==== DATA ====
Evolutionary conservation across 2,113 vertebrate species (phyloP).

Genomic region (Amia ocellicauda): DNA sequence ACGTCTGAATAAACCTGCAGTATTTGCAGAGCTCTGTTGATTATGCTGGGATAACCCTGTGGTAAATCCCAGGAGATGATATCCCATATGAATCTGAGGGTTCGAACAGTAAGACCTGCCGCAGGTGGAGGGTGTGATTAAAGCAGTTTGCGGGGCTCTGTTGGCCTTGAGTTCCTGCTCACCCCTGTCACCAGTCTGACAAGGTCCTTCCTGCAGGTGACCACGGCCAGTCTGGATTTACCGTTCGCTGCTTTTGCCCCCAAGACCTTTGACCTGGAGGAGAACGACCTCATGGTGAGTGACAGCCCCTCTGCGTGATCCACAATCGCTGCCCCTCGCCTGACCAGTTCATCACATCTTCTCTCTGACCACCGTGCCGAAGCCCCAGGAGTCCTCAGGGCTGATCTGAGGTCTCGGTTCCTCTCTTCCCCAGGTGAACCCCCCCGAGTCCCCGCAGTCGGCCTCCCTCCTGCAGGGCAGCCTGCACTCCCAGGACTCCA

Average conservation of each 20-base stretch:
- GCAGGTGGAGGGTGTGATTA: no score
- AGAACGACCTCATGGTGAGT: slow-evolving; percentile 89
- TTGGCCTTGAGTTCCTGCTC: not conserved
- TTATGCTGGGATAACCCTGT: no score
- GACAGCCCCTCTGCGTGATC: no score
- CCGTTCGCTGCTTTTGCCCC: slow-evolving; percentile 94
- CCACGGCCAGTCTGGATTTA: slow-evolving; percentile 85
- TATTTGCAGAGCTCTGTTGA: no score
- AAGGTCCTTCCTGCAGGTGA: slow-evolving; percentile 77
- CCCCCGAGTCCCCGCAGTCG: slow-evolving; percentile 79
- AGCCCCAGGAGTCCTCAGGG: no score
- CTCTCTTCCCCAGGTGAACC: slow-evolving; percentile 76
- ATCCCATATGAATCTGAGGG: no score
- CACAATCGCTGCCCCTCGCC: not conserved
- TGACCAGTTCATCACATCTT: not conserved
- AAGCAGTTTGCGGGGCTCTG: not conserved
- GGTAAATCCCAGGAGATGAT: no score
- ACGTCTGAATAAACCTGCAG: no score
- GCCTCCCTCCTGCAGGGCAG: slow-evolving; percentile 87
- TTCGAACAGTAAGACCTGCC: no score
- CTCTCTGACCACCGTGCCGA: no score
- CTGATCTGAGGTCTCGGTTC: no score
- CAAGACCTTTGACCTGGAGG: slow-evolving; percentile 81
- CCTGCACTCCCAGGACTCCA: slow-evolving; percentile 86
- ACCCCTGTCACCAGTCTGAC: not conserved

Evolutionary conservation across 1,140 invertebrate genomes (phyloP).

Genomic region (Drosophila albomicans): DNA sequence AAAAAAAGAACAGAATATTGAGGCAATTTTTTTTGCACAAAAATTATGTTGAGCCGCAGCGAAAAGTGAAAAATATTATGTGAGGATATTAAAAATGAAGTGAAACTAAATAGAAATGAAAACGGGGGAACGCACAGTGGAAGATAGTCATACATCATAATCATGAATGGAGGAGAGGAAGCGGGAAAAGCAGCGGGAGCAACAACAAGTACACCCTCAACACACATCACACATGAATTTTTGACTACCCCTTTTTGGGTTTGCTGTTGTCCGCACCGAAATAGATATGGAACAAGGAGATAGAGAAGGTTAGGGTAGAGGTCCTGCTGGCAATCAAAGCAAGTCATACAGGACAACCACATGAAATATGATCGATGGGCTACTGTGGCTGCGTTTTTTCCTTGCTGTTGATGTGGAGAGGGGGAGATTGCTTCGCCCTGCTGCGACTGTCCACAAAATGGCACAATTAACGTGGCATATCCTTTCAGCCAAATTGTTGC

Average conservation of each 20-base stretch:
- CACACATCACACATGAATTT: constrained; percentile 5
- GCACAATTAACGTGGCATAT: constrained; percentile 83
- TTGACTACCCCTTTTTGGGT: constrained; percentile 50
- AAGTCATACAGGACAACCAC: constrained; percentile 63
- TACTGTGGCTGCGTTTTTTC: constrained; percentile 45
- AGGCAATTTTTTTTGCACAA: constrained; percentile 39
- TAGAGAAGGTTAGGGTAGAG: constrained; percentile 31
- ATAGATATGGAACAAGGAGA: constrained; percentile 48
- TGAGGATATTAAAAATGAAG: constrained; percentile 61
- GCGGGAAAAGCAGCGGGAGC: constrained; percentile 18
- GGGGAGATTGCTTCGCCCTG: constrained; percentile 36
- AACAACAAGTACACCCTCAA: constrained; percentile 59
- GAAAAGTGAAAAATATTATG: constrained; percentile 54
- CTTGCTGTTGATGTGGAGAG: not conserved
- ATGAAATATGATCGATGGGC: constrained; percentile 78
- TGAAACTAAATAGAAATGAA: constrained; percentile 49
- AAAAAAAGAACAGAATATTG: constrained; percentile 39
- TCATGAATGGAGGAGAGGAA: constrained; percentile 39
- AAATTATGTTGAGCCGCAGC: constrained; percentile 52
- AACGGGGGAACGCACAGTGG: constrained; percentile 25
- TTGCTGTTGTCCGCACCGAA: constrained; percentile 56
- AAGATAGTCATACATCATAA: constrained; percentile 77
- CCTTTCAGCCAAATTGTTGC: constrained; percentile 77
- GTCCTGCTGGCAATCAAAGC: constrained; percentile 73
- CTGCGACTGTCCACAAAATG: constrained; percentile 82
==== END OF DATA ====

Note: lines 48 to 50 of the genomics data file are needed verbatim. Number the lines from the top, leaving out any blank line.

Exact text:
- AAAAAAAGAACAGAATATTG: constrained; percentile 39
- TCATGAATGGAGGAGAGGAA: constrained; percentile 39
- AAATTATGTTGAGCCGCAGC: constrained; percentile 52